power supply circuit

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david753
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power supply circuit

Post by david753 » Fri Mar 18, 2005 2:36 pm

Does anyone have power supply circuit that has 0~+/-30v dual output ports function and can be adjusted in voltage and current output?
I'd like to implement one that just for my hobby.
Please offer it as my reference.
Appreciated.

Mike
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Re: power supply circuit

Post by Mike » Fri Mar 18, 2005 3:00 pm

I can get you a circuit for +/-1.5VDC to +/-35VDC, but no varible current option.<p>It can be done, but requires more parts. Why do you need it anyway? for most things, it will only use however much current it needs

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Edd
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Re: power supply circuit

Post by Edd » Sat Mar 19, 2005 2:32 pm

Looking thru my archive of circuits , hard to beat this one , best part is only common generic parts being used . Has the lower voltage level settability that you requested as well as constant current limiting capability. Duplicate to make a dual supply.
Reference the second supply down of the series:
http://ourworld.compuserve.com/homepage ... tm#ps6.gif <p>73's de Edd
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;) ;)<p>[ March 21, 2005: Message edited by: Edd Whatley ]</p>

Ron H
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Re: power supply circuit

Post by Ron H » Sat Mar 19, 2005 4:15 pm

Edd, that's a good power supply circuit, but the current limiting doesn't fold back. It simply limits to a constant current whose value is adjustable.

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Edd
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Re: power supply circuit

Post by Edd » Sun Mar 20, 2005 2:31 pm

Hey Ron…Why ‘soitanly...dat do be rite… I had 3 circuits in mind and was thinking of one like that at a rushed posting time. One was with fold back , but the one submitted was decided upon by virtue of the capability of switch/ diminishment of the PS raw unreg DC level to ease the strain on the pass regulator xstr while being used at low voltage levels. Also the use of common generic parts…with no exotica…MHF88a67-32pds IC’s being required!<p>And the reason I use one, is that if I have a designed circuit that I am about to power up and, being knowledgeable of the expected current consumption. I can set the current threshold at that limit such that no more that is consumed by the circuit and not ending up with a major parts
crashing otherwise.<p>73’s de Edd
[email protected] ..….....(Interstellar~~~~Warp~~~Speed)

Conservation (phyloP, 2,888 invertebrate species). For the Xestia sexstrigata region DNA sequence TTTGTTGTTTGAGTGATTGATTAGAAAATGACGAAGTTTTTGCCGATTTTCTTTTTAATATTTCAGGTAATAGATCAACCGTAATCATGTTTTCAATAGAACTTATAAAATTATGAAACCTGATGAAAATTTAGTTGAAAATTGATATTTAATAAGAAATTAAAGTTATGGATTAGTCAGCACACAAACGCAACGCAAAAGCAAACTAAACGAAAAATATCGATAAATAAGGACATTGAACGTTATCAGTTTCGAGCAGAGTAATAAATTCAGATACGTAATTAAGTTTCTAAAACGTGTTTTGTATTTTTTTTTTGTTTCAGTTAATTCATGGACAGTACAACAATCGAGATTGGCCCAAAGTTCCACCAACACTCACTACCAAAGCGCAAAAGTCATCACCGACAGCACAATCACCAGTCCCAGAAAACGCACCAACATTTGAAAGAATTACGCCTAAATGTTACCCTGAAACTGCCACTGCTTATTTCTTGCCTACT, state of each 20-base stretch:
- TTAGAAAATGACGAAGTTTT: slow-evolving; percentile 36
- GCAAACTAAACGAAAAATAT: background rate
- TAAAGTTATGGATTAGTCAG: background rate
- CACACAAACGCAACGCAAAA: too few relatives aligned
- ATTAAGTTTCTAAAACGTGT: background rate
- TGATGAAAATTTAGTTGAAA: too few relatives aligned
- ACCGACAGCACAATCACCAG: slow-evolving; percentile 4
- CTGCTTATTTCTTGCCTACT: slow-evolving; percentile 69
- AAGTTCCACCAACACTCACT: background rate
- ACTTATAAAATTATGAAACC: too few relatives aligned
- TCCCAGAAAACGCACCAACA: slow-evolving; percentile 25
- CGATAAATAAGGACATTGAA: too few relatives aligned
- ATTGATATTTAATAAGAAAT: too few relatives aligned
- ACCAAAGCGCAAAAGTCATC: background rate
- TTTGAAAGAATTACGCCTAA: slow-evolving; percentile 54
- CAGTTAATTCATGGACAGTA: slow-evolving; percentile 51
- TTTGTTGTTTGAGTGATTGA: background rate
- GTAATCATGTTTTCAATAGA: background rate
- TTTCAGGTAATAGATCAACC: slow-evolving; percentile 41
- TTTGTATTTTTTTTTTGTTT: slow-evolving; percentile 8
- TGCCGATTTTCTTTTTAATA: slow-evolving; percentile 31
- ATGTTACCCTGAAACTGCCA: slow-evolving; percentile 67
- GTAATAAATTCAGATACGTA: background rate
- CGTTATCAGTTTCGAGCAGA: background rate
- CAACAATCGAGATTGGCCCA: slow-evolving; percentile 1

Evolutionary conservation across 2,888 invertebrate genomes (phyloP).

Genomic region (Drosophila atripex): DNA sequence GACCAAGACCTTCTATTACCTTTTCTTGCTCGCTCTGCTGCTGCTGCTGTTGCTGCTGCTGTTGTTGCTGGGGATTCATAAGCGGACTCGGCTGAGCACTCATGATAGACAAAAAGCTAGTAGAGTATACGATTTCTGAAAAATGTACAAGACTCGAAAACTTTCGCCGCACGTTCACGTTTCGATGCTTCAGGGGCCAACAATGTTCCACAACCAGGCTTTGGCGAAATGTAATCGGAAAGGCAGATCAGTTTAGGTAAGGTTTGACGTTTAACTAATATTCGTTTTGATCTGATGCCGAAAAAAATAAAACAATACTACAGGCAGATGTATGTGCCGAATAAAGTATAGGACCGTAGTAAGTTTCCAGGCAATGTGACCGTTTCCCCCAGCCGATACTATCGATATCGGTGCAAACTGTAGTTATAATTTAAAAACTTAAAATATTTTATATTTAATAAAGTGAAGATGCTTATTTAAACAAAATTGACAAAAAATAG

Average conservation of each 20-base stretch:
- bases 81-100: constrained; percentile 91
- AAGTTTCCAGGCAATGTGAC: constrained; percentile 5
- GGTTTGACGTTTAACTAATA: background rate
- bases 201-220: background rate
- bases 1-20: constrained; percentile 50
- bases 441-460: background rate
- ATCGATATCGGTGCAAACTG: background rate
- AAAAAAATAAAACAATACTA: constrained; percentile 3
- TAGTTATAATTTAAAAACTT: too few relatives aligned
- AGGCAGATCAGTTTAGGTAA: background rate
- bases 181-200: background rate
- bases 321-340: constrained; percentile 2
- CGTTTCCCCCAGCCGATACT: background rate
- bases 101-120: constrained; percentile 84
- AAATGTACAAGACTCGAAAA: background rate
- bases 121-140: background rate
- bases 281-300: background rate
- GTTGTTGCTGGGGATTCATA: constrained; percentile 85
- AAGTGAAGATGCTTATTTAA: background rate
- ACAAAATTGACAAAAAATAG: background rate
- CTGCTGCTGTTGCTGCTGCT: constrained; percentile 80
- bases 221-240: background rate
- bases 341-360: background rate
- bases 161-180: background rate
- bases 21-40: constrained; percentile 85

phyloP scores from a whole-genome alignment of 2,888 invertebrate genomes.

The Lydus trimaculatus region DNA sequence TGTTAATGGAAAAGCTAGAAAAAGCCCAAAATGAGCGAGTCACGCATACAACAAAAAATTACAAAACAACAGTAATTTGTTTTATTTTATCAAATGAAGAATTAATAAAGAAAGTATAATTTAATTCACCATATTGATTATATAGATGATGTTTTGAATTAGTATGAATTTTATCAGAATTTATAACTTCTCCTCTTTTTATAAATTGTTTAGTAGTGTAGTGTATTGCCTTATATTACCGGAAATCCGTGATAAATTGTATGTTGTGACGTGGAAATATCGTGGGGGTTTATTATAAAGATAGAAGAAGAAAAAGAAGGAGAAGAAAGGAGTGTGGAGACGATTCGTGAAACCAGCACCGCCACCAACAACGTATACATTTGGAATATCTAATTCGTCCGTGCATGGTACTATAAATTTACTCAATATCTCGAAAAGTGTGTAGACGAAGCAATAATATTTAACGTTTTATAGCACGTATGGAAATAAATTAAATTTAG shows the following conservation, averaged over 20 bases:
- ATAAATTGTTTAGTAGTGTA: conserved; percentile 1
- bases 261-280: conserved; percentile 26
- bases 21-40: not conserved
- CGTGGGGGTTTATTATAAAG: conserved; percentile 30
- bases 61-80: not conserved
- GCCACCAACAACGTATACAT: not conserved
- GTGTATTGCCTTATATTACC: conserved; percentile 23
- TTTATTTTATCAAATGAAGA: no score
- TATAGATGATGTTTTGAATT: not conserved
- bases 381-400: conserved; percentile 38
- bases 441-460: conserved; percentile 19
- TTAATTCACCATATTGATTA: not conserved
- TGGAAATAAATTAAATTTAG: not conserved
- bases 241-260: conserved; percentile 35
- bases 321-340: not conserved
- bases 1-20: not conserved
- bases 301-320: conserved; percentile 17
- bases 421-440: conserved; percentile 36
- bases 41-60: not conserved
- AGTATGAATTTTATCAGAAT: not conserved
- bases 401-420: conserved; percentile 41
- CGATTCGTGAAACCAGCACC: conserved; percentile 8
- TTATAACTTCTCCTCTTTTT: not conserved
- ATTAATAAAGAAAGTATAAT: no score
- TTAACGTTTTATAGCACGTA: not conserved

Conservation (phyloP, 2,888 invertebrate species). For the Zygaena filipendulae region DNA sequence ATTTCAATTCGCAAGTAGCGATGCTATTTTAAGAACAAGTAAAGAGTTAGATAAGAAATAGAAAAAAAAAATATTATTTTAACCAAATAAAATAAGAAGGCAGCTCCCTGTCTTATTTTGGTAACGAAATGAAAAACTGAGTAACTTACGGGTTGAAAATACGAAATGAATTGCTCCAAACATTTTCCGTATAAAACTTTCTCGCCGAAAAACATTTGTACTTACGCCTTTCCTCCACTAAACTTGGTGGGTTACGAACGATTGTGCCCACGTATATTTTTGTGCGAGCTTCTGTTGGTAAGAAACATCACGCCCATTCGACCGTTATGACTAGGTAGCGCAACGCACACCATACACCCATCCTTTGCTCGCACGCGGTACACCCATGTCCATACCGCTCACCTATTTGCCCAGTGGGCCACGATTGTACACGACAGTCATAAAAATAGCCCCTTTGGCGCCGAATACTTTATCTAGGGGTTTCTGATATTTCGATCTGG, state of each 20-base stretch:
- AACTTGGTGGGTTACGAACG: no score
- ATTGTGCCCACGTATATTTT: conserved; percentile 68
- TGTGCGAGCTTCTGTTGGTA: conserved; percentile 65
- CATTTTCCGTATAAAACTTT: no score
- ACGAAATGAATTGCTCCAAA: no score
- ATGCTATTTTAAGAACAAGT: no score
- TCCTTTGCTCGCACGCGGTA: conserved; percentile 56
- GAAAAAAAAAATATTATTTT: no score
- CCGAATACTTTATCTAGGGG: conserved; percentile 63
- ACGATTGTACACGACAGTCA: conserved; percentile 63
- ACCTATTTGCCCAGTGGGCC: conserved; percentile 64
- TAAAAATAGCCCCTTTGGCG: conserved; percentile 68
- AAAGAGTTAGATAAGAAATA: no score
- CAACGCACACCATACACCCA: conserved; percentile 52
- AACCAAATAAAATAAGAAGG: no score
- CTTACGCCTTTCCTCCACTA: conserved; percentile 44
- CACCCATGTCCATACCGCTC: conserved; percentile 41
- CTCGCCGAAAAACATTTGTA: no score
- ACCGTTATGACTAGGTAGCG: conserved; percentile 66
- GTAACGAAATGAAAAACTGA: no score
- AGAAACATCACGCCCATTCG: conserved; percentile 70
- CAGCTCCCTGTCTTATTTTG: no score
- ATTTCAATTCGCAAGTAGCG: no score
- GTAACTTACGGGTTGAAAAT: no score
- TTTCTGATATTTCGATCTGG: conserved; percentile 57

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;) ;)<p>[ March 20, 2005: Message edited by: Edd Whatley ]</p>

Bernius1
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Re: power supply circuit

Post by Bernius1 » Tue Mar 22, 2005 6:09 am

Edd, I've seen supply circuits that reverse polarity. Take a look at Image this image. (This is the direct link
http://img8.exs.cx/img8/5755/polarity3eb.jpg ) "thanks to imageshack" . Assuming that this is a square wave out of a PIC at TTL levels, will the output at the top of the inductor be negative , relative to ground ? It looks like a charge pump to me. The upper diode looks like it'll only allow the coil to backflow into the supply cap. I thought it wouldn't be necessary, but without it the output will see positive voltage. My problem in component choice lies in the resistors, I think, because the resistor below the LED will limit output current by limiting the 'charging' of the ground plane. The resistor under the inductor is the key, though, because it will A) affect the voltage built by the dI/dt of the inductor, and B)has a time constant with the charging cap, yielding a tough RLC circuit. Any thoughts ? I KNOW that a PIC's output is mA's . I used a large value cap for higher current. Assume PIC out through TIP41 / 3055 power x-istor.
Can't we end all posts with a comical quip?

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Edd
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Re: power supply circuit

Post by Edd » Tue Mar 22, 2005 6:22 pm

Didn’t notice you post ‘til just now they have a way of sliding down the listings in a hurry at times. And if that circuit is driven with the 1 khz drive freq shown, the inductor will be just like a shorted wire at that frequency but will have that negative voltage rectified by the diode shown, naturally with a some filtering also needed. Also the ground return is hampered in the manner shown. In a typical charge pump utilization a second diode closes the loop to ground.
Typical example of what I am used to seeing……but, with high freq drive:
Image<p>The LED hints of merely being an activity indicator and the inductor not being in a ringing mode functon, since you are using a slow 1 khz operating freq which would not be conducive of ringing that value of an inductor with any success. Also I can’t see a PIC’s output level even starting to tolerate that 1000uf to be dumped into, needs to be, at the minimum, feeding into the bases of an NPN/PNP pair in a series totem pole arrangement with the cap fed from their midpoint, or further made into a darlington arrangement with your suggested TIP NPN/PNP pair.